Switching from fossil fuels to renewable energy and energy efficiency measures in the coming decades is the International Panel for Climate Change’s (IPCC) recommendation in its latest report.
This change is “affordable”, says the IPCC: it would knock only 0.06% off expected annual economic growth rates of 1.3%-3%, without quantifying the enormous health benefits of the lower CO2 and pollution levels.
The report – the third in a trilogy from the IPCC in recent months – was widely picked up in the press.
Some led on the need to “revolutionise the economy” (German newspaper Süddeutsche Zeitung and French daily Le Monde)
Others led with a more alarmist take on the current situation – “Global emissions of greenhouse gases have increased to unprecedented levels despite global efforts to reduce them” said Spanish paper El Mundo – and the limited time left to act (“Only 17 years” said La Repubblica in Italy).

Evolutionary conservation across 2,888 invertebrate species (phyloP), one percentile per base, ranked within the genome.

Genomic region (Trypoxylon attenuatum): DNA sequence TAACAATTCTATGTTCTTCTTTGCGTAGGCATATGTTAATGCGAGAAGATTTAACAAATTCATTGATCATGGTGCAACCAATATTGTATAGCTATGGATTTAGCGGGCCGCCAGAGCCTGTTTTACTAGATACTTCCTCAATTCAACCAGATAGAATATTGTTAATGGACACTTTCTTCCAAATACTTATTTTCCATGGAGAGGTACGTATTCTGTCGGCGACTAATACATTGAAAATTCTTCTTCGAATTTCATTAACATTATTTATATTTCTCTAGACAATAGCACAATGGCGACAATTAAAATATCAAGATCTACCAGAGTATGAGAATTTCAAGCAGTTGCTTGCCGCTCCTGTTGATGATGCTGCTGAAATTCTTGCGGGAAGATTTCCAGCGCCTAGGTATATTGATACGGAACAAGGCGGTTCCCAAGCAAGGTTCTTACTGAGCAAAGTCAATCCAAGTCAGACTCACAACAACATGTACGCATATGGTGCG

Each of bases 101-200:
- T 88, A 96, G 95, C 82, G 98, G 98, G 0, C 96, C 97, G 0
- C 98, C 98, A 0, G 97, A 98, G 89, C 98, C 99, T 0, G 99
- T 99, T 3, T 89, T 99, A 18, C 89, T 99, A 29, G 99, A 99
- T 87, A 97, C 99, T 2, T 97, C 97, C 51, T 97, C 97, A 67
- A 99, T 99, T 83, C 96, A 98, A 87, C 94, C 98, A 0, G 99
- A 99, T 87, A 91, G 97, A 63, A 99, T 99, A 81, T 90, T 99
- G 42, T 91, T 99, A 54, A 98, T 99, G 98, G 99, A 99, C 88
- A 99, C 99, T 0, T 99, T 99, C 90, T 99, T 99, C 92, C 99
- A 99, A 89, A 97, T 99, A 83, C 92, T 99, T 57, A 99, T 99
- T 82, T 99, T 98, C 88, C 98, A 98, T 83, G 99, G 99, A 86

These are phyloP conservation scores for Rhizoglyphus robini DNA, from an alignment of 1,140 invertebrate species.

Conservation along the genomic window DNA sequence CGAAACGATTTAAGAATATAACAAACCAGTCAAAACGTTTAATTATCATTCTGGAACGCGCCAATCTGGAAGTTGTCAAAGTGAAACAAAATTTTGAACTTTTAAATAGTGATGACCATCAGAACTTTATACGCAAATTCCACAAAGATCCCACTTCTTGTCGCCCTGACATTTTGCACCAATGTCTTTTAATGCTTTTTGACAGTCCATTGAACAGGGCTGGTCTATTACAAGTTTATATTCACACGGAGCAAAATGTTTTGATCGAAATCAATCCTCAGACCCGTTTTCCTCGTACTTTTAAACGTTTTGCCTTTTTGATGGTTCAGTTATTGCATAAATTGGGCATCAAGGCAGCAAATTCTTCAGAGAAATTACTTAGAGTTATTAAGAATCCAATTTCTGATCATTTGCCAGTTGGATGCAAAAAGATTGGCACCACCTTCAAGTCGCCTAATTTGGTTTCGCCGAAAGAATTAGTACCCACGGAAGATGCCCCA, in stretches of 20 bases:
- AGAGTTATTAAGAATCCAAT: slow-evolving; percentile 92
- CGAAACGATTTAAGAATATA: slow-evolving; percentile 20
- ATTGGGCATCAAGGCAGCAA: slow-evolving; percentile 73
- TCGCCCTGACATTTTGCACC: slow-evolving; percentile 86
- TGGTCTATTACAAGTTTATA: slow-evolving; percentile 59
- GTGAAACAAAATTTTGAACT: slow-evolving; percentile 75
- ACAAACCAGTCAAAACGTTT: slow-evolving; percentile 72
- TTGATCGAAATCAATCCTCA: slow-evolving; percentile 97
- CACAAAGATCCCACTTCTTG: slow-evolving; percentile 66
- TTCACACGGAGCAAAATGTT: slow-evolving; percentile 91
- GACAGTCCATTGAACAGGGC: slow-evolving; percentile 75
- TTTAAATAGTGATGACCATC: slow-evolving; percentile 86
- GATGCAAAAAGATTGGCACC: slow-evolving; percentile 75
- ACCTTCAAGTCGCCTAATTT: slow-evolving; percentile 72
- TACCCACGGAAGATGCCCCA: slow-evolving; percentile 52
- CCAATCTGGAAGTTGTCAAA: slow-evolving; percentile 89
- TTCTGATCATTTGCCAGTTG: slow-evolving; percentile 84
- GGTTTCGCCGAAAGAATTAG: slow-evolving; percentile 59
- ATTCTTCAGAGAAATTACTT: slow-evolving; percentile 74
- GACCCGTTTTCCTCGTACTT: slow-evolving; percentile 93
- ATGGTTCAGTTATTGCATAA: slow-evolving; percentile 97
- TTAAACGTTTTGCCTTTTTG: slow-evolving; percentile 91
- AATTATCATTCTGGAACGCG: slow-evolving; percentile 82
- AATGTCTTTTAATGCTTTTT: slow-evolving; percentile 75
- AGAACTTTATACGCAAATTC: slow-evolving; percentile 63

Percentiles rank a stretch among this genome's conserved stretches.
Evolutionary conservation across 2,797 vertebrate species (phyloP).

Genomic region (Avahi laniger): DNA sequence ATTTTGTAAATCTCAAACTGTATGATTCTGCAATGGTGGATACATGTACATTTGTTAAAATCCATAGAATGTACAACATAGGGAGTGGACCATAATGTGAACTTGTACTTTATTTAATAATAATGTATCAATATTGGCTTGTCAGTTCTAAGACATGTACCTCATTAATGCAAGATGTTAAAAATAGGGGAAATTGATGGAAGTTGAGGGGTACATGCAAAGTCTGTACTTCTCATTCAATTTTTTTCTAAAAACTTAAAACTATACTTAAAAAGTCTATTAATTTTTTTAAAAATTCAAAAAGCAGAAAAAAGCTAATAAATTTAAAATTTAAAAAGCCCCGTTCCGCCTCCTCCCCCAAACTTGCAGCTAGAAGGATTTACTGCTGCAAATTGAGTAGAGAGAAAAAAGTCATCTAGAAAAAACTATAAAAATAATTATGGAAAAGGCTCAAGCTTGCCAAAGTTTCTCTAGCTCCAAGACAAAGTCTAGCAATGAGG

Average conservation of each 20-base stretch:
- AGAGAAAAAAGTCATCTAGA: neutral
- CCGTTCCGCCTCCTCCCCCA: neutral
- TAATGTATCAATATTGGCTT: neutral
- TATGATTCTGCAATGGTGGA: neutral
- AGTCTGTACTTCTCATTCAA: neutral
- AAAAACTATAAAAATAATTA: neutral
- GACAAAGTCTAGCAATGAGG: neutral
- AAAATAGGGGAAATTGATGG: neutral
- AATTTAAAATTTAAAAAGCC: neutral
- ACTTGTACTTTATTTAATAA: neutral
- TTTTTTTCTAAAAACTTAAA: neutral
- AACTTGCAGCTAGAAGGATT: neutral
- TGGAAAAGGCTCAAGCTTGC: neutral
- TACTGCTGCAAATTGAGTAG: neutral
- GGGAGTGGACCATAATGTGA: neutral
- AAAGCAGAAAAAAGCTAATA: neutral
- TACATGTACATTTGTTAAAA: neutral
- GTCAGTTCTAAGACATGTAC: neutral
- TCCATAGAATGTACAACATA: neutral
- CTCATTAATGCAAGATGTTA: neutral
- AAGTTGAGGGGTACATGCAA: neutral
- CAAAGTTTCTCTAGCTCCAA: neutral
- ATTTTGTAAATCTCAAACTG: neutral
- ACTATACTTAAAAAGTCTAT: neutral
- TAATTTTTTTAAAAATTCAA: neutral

In the UK, there was a divergence of views, with Independent and the Guardian upbeat and focusing on renewables’ role – “Incentives to mitigate climate change are not in vain”, said the former – while the right-wind Times and Telegraph both led on fracking and shale gas “being part of the solution to global warming”.
In fact, the IPCC report only mentions gas and shale gas as an interim measure to replace coal, while stressing that long term, all fossil fuels should be abandoned.
Interestingly this morning, the Financial Times published an article on a poll in the UK showing that three times as many Britons would prefer to live close to a wind farm than to a fracking site, making the government’s plan to stop new onshore wind farm projects look even more illogical.
EWEA’s 2015 Annual Event will be held two weeks prior to the UN’s climate negotiations in Paris in November next year: more information.
By Zoë Casey